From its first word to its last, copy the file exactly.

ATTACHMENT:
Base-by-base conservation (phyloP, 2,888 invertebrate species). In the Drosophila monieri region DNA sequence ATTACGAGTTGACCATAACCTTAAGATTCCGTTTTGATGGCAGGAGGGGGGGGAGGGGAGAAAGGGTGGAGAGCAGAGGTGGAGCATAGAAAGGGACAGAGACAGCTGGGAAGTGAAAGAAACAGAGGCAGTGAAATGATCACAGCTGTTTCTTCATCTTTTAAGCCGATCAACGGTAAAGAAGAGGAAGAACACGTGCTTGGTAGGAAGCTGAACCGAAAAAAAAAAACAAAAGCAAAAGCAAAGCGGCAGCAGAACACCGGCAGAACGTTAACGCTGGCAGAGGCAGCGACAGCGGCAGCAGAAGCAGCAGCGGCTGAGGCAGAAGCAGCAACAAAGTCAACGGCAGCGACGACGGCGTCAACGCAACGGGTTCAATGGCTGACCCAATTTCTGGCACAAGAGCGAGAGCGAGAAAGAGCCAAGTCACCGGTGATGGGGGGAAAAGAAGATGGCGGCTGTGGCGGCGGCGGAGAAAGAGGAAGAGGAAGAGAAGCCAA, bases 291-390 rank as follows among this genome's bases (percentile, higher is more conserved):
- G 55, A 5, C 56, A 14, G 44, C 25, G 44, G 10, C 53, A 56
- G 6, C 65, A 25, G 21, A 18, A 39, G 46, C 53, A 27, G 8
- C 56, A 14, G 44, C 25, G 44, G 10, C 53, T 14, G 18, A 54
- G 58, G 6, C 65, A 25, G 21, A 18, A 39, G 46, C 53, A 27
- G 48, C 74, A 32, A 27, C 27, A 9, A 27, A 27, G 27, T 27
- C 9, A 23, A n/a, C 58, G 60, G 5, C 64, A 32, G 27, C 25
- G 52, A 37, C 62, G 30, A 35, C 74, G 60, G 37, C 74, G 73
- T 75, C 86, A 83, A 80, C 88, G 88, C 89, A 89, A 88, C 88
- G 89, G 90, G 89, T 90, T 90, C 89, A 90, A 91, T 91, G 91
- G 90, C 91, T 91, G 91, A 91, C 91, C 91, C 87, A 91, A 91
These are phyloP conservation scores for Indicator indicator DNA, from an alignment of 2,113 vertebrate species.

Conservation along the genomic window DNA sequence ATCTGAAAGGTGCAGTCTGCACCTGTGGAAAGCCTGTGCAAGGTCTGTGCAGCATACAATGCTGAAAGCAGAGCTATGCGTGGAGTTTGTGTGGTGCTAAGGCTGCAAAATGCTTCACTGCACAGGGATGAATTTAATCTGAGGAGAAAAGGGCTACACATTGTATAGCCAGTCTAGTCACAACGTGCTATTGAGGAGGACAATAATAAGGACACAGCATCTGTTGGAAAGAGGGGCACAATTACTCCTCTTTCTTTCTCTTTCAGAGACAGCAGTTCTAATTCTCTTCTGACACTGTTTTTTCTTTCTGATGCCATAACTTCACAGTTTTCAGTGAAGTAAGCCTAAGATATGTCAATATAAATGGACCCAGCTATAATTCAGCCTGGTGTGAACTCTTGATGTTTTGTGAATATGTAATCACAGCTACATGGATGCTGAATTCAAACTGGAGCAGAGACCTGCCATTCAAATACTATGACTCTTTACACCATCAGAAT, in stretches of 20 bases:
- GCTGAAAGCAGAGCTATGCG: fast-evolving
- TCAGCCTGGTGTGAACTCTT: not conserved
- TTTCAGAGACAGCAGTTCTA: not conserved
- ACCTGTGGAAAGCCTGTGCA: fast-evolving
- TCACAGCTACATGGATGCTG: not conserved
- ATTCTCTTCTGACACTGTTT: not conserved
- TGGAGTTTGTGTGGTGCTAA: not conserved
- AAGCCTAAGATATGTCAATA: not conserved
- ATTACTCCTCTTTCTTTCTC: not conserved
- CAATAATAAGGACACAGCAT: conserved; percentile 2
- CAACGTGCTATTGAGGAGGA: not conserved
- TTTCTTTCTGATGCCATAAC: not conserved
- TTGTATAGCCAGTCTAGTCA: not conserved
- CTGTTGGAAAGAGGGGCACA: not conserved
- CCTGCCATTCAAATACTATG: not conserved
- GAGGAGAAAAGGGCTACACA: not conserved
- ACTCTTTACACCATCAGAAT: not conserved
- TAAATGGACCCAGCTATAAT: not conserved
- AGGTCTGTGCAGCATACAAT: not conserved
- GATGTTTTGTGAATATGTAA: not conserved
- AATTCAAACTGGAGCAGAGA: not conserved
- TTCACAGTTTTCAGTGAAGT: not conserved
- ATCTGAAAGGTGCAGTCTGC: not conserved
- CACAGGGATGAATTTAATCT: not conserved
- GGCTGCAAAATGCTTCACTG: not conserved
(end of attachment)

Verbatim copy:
Base-by-base conservation (phyloP, 2,888 invertebrate species). In the Drosophila monieri region DNA sequence ATTACGAGTTGACCATAACCTTAAGATTCCGTTTTGATGGCAGGAGGGGGGGGAGGGGAGAAAGGGTGGAGAGCAGAGGTGGAGCATAGAAAGGGACAGAGACAGCTGGGAAGTGAAAGAAACAGAGGCAGTGAAATGATCACAGCTGTTTCTTCATCTTTTAAGCCGATCAACGGTAAAGAAGAGGAAGAACACGTGCTTGGTAGGAAGCTGAACCGAAAAAAAAAAACAAAAGCAAAAGCAAAGCGGCAGCAGAACACCGGCAGAACGTTAACGCTGGCAGAGGCAGCGACAGCGGCAGCAGAAGCAGCAGCGGCTGAGGCAGAAGCAGCAACAAAGTCAACGGCAGCGACGACGGCGTCAACGCAACGGGTTCAATGGCTGACCCAATTTCTGGCACAAGAGCGAGAGCGAGAAAGAGCCAAGTCACCGGTGATGGGGGGAAAAGAAGATGGCGGCTGTGGCGGCGGCGGAGAAAGAGGAAGAGGAAGAGAAGCCAA, bases 291-390 rank as follows among this genome's bases (percentile, higher is more conserved):
- G 55, A 5, C 56, A 14, G 44, C 25, G 44, G 10, C 53, A 56
- G 6, C 65, A 25, G 21, A 18, A 39, G 46, C 53, A 27, G 8
- C 56, A 14, G 44, C 25, G 44, G 10, C 53, T 14, G 18, A 54
- G 58, G 6, C 65, A 25, G 21, A 18, A 39, G 46, C 53, A 27
- G 48, C 74, A 32, A 27, C 27, A 9, A 27, A 27, G 27, T 27
- C 9, A 23, A n/a, C 58, G 60, G 5, C 64, A 32, G 27, C 25
- G 52, A 37, C 62, G 30, A 35, C 74, G 60, G 37, C 74, G 73
- T 75, C 86, A 83, A 80, C 88, G 88, C 89, A 89, A 88, C 88
- G 89, G 90, G 89, T 90, T 90, C 89, A 90, A 91, T 91, G 91
- G 90, C 91, T 91, G 91, A 91, C 91, C 91, C 87, A 91, A 91
These are phyloP conservation scores for Indicator indicator DNA, from an alignment of 2,113 vertebrate species.

Conservation along the genomic window DNA sequence ATCTGAAAGGTGCAGTCTGCACCTGTGGAAAGCCTGTGCAAGGTCTGTGCAGCATACAATGCTGAAAGCAGAGCTATGCGTGGAGTTTGTGTGGTGCTAAGGCTGCAAAATGCTTCACTGCACAGGGATGAATTTAATCTGAGGAGAAAAGGGCTACACATTGTATAGCCAGTCTAGTCACAACGTGCTATTGAGGAGGACAATAATAAGGACACAGCATCTGTTGGAAAGAGGGGCACAATTACTCCTCTTTCTTTCTCTTTCAGAGACAGCAGTTCTAATTCTCTTCTGACACTGTTTTTTCTTTCTGATGCCATAACTTCACAGTTTTCAGTGAAGTAAGCCTAAGATATGTCAATATAAATGGACCCAGCTATAATTCAGCCTGGTGTGAACTCTTGATGTTTTGTGAATATGTAATCACAGCTACATGGATGCTGAATTCAAACTGGAGCAGAGACCTGCCATTCAAATACTATGACTCTTTACACCATCAGAAT, in stretches of 20 bases:
- GCTGAAAGCAGAGCTATGCG: fast-evolving
- TCAGCCTGGTGTGAACTCTT: not conserved
- TTTCAGAGACAGCAGTTCTA: not conserved
- ACCTGTGGAAAGCCTGTGCA: fast-evolving
- TCACAGCTACATGGATGCTG: not conserved
- ATTCTCTTCTGACACTGTTT: not conserved
- TGGAGTTTGTGTGGTGCTAA: not conserved
- AAGCCTAAGATATGTCAATA: not conserved
- ATTACTCCTCTTTCTTTCTC: not conserved
- CAATAATAAGGACACAGCAT: conserved; percentile 2
- CAACGTGCTATTGAGGAGGA: not conserved
- TTTCTTTCTGATGCCATAAC: not conserved
- TTGTATAGCCAGTCTAGTCA: not conserved
- CTGTTGGAAAGAGGGGCACA: not conserved
- CCTGCCATTCAAATACTATG: not conserved
- GAGGAGAAAAGGGCTACACA: not conserved
- ACTCTTTACACCATCAGAAT: not conserved
- TAAATGGACCCAGCTATAAT: not conserved
- AGGTCTGTGCAGCATACAAT: not conserved
- GATGTTTTGTGAATATGTAA: not conserved
- AATTCAAACTGGAGCAGAGA: not conserved
- TTCACAGTTTTCAGTGAAGT: not conserved
- ATCTGAAAGGTGCAGTCTGC: not conserved
- CACAGGGATGAATTTAATCT: not conserved
- GGCTGCAAAATGCTTCACTG: not conserved